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Next up in my Things to do that Aren’t Hiking series is Great Smoky Mountains! There are about a million things to do in the Smokies because it has over 900 miles of hiking trails, but that’s not what we’re here for today.
Today is all about the great things to do in Great Smoky Mountains that aren’t hiking. This includes drives, walks, historic sites, wildlife, and more. If there are any walks/hikes, they will be no more than one mile round-trip and considered easy by the NPS website.
While I still haven’t done as much in GSMNP as I would like, it’s just more reason to go back, next time when it’s not as busy. We’ve only visited in the fall, which is the busiest time of year, but for good reason. Fall in the smokies is gorgeous.
But don’t worry, these are activities that can be done year-round unless otherwise specified. Summer and fall will be those most accesible times of year to visit, but visiting in the winter is still worth it. So, now the good stuff!
Drive Cades Cove
This is an eleven-mile loop and one of the best things to do in Great Smoky Mountains National park. If you don’t want to hike, you don’t have to but there are opportunities for it all along the way. It’s definitely a national park bucket list activity.
This is also one of the best places to easily enjoy historic buildings and burial sites. AND it’s great for seeing bears! We’ve seen like, five or six here. They can be hard to spot but there will almost always be people there already, just don’t stop in the middle of the road to take pictures or wait for someone to get in and out.
Enjoy a Quiet Walkway
One of my favorite things to do in GSMNP is to walk the Quiet Walkways. There aren’t very many and they can be hard to spot, but on Highway 441 through the park, on the Gatlinburg end, are a couple of them. We only saw one or two people on these. They aren’t the stunning views or scenery but they are great for escaping the crowds, especially in the fall.
Visit the Farmstead at Oconaluftee
If you got to the park via the Blue Ridge Parkway from North Carolina then you’ll be right by the Oconaluftee visitor center and farmstead! Pop into the visitor center then take a nice walk through the farmstead and learn all about life there. You might also see elk in the field here, just keep your distance if you do.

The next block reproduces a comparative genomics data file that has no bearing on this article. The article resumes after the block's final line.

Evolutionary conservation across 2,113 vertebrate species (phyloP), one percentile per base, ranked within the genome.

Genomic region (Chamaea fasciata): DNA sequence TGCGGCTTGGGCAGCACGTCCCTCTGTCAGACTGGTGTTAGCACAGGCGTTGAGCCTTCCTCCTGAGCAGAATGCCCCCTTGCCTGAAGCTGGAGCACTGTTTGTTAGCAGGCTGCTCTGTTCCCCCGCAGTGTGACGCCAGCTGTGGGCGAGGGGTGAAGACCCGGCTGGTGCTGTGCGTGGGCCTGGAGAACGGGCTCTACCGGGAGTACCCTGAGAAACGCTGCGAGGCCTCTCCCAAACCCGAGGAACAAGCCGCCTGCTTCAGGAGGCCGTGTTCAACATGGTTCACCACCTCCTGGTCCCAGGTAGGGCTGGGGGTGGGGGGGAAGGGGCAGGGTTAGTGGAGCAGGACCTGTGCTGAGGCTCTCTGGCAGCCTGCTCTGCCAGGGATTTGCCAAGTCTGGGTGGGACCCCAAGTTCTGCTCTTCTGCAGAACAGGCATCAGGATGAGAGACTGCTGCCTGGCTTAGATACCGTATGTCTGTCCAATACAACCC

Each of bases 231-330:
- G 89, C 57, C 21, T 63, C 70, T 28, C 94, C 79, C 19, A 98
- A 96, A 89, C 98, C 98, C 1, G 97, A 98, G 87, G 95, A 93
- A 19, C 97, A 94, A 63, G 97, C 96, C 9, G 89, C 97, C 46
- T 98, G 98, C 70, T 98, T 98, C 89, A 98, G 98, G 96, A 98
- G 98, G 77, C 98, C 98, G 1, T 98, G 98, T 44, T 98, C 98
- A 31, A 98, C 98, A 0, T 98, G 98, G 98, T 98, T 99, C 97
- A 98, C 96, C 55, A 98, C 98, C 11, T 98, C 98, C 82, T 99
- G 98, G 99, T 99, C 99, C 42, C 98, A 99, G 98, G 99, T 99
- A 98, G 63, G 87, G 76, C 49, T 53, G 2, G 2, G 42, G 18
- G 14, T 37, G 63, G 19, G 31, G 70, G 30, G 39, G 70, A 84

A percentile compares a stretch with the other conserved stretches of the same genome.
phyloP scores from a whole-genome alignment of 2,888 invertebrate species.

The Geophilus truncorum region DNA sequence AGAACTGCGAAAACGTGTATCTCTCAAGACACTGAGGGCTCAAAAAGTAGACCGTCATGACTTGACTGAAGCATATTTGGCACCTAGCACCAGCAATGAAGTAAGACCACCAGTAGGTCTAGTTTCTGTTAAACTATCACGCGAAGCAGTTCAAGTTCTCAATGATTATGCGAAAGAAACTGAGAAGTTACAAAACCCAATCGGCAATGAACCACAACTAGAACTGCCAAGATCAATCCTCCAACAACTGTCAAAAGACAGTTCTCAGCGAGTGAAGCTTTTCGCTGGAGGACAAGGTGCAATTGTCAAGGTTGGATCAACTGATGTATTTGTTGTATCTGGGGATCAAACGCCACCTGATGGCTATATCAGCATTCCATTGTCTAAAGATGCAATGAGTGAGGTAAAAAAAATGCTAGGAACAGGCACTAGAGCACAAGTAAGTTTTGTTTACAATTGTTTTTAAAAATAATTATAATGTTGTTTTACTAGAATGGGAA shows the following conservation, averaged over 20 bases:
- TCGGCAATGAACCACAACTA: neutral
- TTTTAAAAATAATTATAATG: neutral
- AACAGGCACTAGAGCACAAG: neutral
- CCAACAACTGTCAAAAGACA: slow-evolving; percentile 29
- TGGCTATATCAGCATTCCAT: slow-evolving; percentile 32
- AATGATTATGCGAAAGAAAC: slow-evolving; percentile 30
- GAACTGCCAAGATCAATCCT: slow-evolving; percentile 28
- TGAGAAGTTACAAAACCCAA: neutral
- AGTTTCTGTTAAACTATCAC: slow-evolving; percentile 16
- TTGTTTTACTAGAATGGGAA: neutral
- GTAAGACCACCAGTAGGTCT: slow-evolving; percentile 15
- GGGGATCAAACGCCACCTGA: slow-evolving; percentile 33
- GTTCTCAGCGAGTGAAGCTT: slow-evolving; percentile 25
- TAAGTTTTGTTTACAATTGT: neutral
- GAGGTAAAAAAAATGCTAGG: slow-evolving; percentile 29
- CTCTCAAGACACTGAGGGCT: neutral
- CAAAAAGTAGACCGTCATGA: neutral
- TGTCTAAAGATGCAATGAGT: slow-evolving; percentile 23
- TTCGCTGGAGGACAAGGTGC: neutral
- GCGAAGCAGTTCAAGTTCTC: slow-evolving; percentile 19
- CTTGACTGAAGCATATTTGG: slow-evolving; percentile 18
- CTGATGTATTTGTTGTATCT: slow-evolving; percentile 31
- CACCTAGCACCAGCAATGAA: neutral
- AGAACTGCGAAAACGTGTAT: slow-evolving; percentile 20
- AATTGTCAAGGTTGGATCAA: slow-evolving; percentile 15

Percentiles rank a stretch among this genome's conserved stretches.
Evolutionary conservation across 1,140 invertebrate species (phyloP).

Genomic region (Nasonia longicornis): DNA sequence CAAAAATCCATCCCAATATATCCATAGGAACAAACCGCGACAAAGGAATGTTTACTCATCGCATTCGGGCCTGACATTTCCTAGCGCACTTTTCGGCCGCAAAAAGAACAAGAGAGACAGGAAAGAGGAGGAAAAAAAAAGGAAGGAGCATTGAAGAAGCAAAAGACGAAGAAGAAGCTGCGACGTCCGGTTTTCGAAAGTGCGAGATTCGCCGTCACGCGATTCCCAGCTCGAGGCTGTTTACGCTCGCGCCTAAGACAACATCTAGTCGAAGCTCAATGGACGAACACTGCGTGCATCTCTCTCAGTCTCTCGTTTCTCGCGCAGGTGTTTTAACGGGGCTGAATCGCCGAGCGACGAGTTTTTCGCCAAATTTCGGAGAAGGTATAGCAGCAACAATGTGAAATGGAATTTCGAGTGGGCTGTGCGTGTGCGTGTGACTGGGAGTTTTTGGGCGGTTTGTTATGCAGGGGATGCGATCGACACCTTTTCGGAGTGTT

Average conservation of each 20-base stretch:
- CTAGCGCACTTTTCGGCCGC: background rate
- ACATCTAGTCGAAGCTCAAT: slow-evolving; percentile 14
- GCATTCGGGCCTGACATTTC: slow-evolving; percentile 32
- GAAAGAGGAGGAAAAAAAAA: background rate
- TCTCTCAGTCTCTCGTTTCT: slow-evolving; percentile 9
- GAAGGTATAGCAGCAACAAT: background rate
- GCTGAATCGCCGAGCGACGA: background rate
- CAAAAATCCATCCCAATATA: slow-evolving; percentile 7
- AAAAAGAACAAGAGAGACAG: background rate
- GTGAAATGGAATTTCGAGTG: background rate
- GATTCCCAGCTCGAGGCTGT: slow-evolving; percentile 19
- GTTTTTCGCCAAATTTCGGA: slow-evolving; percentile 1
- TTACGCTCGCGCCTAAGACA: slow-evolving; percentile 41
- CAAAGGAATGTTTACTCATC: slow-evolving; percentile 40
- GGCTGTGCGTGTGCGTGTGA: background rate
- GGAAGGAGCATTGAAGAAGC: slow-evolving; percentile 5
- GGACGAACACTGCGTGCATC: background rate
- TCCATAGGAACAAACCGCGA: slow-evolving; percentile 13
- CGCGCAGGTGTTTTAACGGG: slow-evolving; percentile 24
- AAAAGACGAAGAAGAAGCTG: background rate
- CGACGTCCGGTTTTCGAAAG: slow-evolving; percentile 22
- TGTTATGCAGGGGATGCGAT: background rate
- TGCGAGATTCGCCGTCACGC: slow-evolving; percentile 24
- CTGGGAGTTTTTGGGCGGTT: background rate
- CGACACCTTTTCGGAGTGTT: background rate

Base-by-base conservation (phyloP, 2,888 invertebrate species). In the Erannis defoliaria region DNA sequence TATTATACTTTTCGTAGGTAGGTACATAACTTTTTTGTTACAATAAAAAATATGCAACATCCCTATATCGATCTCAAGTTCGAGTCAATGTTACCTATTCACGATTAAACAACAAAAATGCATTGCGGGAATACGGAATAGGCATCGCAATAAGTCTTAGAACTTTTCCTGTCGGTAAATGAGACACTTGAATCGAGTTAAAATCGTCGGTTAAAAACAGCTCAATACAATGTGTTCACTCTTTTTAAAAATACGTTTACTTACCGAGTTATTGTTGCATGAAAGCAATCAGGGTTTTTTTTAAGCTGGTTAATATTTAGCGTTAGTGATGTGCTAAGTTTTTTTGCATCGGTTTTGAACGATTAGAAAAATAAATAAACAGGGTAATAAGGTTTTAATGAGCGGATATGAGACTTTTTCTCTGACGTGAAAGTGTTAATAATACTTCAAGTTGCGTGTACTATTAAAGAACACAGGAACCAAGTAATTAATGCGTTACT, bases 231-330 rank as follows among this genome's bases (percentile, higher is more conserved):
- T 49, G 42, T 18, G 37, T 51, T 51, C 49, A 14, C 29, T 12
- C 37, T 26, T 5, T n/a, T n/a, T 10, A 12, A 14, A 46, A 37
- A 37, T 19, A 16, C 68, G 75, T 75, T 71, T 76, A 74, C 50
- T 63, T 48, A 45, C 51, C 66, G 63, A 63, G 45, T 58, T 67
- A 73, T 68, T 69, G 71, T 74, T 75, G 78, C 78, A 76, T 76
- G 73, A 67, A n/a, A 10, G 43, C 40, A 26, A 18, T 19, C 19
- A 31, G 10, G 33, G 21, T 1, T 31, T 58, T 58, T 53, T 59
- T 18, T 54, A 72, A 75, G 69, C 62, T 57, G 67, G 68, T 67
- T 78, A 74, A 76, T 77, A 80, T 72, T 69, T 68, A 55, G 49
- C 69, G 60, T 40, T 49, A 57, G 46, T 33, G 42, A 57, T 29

Drive Cataloochee Valley
If you want a nice drive to see historic buildings and possibly wildlife, Cataloochee Valley is perfect! There is also camping and fishing down here if you want to spend the night here. The road to get to this road is very wind-y, narrow, and dirt so drive with caution. There is also horse traffic here, so watch out for that, too.
To get to Cataloochee Valley from I-40, take exit #20 in North Carolina and go 0.2 miles on route 276. Turn right onto Cove Creek Road then drive about 11 miles (there are signs) to the valley.
To get there from Oconaluftee or Cherokee, hop on the Blue Ridge Parkway and take it to Highway 19. Follow Highway 19 toward Asheville through Maggie Valley and turn left onto Highway 276 north. Just before the on-ramp to I-40, but past the gas station, turn left and follow the signs the 11 miles to the valley.
Head up to Clingmans Dome
This is one of the best views in the park (and the highest point in the park) and can be driven to! Once you’re up there you can walk around to enjoy the views or head up the observation tower. It’s only a half mile walk up but it is steep. I haven’t done that yet so I’m not sure how difficult or steep it really is but it is paved.
See Meigs Falls
This is along the Little River Road, seven miles east of Townsend and thirteen miles west of the Sugarlands Visitor Center. It’s tucked away on the far side of Little River but can be easy to miss so keep your eyes peeled for it. Make note of mileage on your odometer so you know when to look for it.
Drive the Foothills Parkway